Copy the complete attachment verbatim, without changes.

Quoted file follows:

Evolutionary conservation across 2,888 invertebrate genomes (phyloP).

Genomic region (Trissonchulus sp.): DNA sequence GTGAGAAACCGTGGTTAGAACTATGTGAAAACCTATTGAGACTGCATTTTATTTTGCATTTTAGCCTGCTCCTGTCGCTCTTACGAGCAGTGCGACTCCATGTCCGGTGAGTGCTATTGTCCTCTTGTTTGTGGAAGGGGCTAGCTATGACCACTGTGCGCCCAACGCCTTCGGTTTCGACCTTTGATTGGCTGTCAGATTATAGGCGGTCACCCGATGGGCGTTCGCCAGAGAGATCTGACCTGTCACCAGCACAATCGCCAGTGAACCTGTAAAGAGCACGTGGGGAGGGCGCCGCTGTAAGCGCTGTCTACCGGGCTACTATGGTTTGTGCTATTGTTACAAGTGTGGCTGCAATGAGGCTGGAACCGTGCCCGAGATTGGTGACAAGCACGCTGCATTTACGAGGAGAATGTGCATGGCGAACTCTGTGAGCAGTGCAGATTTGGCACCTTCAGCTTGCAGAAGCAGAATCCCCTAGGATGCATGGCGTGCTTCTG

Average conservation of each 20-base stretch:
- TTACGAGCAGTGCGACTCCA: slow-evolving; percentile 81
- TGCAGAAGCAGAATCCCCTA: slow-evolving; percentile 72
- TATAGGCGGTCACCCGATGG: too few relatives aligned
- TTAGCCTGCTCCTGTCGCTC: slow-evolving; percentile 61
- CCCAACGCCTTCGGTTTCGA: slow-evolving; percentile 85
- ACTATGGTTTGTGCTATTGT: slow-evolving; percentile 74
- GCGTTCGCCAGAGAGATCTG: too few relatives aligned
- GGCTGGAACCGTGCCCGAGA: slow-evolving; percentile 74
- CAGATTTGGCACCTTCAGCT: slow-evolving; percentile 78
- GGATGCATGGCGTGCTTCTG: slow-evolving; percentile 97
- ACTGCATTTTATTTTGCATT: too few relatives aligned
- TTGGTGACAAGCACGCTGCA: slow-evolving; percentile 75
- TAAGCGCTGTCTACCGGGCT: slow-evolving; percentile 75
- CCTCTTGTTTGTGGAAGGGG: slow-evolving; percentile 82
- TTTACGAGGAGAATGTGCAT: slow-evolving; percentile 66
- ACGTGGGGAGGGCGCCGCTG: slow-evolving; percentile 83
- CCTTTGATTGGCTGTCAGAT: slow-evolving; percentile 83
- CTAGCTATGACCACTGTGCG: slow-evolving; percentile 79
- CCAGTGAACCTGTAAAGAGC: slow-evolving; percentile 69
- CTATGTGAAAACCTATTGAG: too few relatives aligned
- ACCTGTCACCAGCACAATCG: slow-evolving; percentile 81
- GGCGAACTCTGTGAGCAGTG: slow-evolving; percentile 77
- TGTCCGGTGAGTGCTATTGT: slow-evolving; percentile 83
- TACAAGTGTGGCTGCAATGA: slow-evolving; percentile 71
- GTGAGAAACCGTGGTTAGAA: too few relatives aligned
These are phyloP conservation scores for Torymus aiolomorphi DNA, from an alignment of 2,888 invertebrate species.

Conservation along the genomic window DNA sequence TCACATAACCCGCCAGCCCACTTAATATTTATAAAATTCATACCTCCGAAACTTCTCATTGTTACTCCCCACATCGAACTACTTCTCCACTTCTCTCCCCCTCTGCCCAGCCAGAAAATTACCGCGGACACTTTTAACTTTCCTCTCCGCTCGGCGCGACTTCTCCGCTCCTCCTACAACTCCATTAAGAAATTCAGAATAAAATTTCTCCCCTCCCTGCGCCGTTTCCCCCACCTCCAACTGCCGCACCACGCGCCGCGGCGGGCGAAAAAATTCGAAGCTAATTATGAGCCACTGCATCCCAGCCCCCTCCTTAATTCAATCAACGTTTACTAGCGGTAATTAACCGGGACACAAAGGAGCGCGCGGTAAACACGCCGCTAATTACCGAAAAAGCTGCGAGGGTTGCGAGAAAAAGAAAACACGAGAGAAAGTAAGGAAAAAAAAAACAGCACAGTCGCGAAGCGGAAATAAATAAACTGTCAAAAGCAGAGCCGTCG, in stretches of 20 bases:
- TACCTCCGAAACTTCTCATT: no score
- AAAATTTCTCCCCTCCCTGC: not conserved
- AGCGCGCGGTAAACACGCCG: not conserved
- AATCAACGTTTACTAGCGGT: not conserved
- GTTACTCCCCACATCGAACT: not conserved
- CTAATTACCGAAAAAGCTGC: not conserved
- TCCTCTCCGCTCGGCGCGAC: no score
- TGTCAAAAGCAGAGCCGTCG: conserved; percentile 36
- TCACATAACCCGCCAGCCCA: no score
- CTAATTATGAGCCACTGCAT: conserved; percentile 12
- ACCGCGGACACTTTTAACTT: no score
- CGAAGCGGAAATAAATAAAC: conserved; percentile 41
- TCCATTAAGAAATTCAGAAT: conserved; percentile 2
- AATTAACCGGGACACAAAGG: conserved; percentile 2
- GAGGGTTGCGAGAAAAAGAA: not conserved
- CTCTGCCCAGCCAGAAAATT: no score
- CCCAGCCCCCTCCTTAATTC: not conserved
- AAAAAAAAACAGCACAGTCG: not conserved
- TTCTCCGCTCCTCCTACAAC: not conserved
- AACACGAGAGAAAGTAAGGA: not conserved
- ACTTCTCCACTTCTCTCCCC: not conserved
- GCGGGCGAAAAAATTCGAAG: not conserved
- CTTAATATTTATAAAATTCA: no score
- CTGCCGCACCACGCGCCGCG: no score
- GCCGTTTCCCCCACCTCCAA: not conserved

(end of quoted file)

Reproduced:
Evolutionary conservation across 2,888 invertebrate genomes (phyloP).

Genomic region (Trissonchulus sp.): DNA sequence GTGAGAAACCGTGGTTAGAACTATGTGAAAACCTATTGAGACTGCATTTTATTTTGCATTTTAGCCTGCTCCTGTCGCTCTTACGAGCAGTGCGACTCCATGTCCGGTGAGTGCTATTGTCCTCTTGTTTGTGGAAGGGGCTAGCTATGACCACTGTGCGCCCAACGCCTTCGGTTTCGACCTTTGATTGGCTGTCAGATTATAGGCGGTCACCCGATGGGCGTTCGCCAGAGAGATCTGACCTGTCACCAGCACAATCGCCAGTGAACCTGTAAAGAGCACGTGGGGAGGGCGCCGCTGTAAGCGCTGTCTACCGGGCTACTATGGTTTGTGCTATTGTTACAAGTGTGGCTGCAATGAGGCTGGAACCGTGCCCGAGATTGGTGACAAGCACGCTGCATTTACGAGGAGAATGTGCATGGCGAACTCTGTGAGCAGTGCAGATTTGGCACCTTCAGCTTGCAGAAGCAGAATCCCCTAGGATGCATGGCGTGCTTCTG

Average conservation of each 20-base stretch:
- TTACGAGCAGTGCGACTCCA: slow-evolving; percentile 81
- TGCAGAAGCAGAATCCCCTA: slow-evolving; percentile 72
- TATAGGCGGTCACCCGATGG: too few relatives aligned
- TTAGCCTGCTCCTGTCGCTC: slow-evolving; percentile 61
- CCCAACGCCTTCGGTTTCGA: slow-evolving; percentile 85
- ACTATGGTTTGTGCTATTGT: slow-evolving; percentile 74
- GCGTTCGCCAGAGAGATCTG: too few relatives aligned
- GGCTGGAACCGTGCCCGAGA: slow-evolving; percentile 74
- CAGATTTGGCACCTTCAGCT: slow-evolving; percentile 78
- GGATGCATGGCGTGCTTCTG: slow-evolving; percentile 97
- ACTGCATTTTATTTTGCATT: too few relatives aligned
- TTGGTGACAAGCACGCTGCA: slow-evolving; percentile 75
- TAAGCGCTGTCTACCGGGCT: slow-evolving; percentile 75
- CCTCTTGTTTGTGGAAGGGG: slow-evolving; percentile 82
- TTTACGAGGAGAATGTGCAT: slow-evolving; percentile 66
- ACGTGGGGAGGGCGCCGCTG: slow-evolving; percentile 83
- CCTTTGATTGGCTGTCAGAT: slow-evolving; percentile 83
- CTAGCTATGACCACTGTGCG: slow-evolving; percentile 79
- CCAGTGAACCTGTAAAGAGC: slow-evolving; percentile 69
- CTATGTGAAAACCTATTGAG: too few relatives aligned
- ACCTGTCACCAGCACAATCG: slow-evolving; percentile 81
- GGCGAACTCTGTGAGCAGTG: slow-evolving; percentile 77
- TGTCCGGTGAGTGCTATTGT: slow-evolving; percentile 83
- TACAAGTGTGGCTGCAATGA: slow-evolving; percentile 71
- GTGAGAAACCGTGGTTAGAA: too few relatives aligned
These are phyloP conservation scores for Torymus aiolomorphi DNA, from an alignment of 2,888 invertebrate species.

Conservation along the genomic window DNA sequence TCACATAACCCGCCAGCCCACTTAATATTTATAAAATTCATACCTCCGAAACTTCTCATTGTTACTCCCCACATCGAACTACTTCTCCACTTCTCTCCCCCTCTGCCCAGCCAGAAAATTACCGCGGACACTTTTAACTTTCCTCTCCGCTCGGCGCGACTTCTCCGCTCCTCCTACAACTCCATTAAGAAATTCAGAATAAAATTTCTCCCCTCCCTGCGCCGTTTCCCCCACCTCCAACTGCCGCACCACGCGCCGCGGCGGGCGAAAAAATTCGAAGCTAATTATGAGCCACTGCATCCCAGCCCCCTCCTTAATTCAATCAACGTTTACTAGCGGTAATTAACCGGGACACAAAGGAGCGCGCGGTAAACACGCCGCTAATTACCGAAAAAGCTGCGAGGGTTGCGAGAAAAAGAAAACACGAGAGAAAGTAAGGAAAAAAAAAACAGCACAGTCGCGAAGCGGAAATAAATAAACTGTCAAAAGCAGAGCCGTCG, in stretches of 20 bases:
- TACCTCCGAAACTTCTCATT: no score
- AAAATTTCTCCCCTCCCTGC: not conserved
- AGCGCGCGGTAAACACGCCG: not conserved
- AATCAACGTTTACTAGCGGT: not conserved
- GTTACTCCCCACATCGAACT: not conserved
- CTAATTACCGAAAAAGCTGC: not conserved
- TCCTCTCCGCTCGGCGCGAC: no score
- TGTCAAAAGCAGAGCCGTCG: conserved; percentile 36
- TCACATAACCCGCCAGCCCA: no score
- CTAATTATGAGCCACTGCAT: conserved; percentile 12
- ACCGCGGACACTTTTAACTT: no score
- CGAAGCGGAAATAAATAAAC: conserved; percentile 41
- TCCATTAAGAAATTCAGAAT: conserved; percentile 2
- AATTAACCGGGACACAAAGG: conserved; percentile 2
- GAGGGTTGCGAGAAAAAGAA: not conserved
- CTCTGCCCAGCCAGAAAATT: no score
- CCCAGCCCCCTCCTTAATTC: not conserved
- AAAAAAAAACAGCACAGTCG: not conserved
- TTCTCCGCTCCTCCTACAAC: not conserved
- AACACGAGAGAAAGTAAGGA: not conserved
- ACTTCTCCACTTCTCTCCCC: not conserved
- GCGGGCGAAAAAATTCGAAG: not conserved
- CTTAATATTTATAAAATTCA: no score
- CTGCCGCACCACGCGCCGCG: no score
- GCCGTTTCCCCCACCTCCAA: not conserved